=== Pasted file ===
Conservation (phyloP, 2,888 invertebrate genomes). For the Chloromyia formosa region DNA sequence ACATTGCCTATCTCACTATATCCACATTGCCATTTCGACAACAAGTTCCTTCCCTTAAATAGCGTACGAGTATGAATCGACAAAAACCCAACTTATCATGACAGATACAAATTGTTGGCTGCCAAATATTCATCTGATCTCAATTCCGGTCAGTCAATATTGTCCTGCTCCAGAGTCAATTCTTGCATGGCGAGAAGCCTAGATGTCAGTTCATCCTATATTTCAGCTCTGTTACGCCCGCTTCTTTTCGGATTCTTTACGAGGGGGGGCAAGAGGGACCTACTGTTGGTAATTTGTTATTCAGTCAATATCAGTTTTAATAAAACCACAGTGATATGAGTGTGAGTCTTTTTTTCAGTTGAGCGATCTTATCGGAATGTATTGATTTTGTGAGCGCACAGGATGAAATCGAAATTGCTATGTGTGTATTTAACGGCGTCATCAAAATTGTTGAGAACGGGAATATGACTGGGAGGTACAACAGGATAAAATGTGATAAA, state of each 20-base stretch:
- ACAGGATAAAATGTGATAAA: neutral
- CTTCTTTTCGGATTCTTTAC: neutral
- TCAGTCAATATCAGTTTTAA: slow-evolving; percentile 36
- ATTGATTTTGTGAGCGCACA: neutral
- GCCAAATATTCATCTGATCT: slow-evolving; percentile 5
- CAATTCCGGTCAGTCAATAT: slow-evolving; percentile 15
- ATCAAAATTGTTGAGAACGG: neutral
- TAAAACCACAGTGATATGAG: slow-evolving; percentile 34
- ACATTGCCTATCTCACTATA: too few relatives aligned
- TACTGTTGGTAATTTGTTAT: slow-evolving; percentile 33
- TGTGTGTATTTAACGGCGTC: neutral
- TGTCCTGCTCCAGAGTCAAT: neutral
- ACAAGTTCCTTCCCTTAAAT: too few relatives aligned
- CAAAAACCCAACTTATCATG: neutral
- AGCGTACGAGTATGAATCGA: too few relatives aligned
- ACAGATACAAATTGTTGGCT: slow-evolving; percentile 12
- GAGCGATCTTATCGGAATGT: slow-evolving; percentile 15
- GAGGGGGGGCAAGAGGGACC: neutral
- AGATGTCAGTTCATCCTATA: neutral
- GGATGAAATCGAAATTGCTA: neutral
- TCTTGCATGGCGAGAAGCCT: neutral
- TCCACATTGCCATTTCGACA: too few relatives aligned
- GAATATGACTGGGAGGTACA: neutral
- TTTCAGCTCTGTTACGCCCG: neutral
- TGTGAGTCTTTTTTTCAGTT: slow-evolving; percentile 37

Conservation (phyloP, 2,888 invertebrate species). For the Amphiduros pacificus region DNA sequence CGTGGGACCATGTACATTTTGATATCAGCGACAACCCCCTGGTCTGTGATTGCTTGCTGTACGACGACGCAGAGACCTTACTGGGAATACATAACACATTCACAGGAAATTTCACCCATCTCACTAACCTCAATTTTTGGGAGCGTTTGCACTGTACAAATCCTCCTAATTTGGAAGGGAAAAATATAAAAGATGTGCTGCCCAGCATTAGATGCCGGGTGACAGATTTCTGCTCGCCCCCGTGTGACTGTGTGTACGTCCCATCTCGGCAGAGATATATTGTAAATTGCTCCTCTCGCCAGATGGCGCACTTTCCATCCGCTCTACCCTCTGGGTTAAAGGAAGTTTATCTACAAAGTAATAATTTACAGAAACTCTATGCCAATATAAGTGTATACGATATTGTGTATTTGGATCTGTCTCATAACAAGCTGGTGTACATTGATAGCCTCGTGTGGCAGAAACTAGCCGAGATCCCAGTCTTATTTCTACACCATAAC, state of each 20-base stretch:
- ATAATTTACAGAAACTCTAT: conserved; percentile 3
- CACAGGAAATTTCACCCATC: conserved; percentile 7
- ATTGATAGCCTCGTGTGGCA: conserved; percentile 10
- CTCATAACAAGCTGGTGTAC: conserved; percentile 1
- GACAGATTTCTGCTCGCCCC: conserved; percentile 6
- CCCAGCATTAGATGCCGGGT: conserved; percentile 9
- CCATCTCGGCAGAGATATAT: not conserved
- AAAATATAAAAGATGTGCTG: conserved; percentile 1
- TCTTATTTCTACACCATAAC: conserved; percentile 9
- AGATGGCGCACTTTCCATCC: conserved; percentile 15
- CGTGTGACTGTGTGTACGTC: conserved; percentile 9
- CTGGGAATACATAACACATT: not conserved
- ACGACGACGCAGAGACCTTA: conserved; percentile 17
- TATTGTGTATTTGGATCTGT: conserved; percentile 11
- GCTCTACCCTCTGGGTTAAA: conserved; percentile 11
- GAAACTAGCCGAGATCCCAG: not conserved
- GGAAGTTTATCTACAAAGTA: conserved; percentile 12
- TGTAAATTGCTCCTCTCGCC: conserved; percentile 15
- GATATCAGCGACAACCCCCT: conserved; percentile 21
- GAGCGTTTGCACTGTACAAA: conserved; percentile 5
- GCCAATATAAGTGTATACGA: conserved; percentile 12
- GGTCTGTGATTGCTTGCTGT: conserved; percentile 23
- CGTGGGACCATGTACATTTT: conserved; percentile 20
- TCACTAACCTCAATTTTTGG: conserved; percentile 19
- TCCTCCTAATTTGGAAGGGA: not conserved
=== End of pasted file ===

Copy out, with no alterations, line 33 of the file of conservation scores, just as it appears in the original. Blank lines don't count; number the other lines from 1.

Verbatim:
- CCCAGCATTAGATGCCGGGT: conserved; percentile 9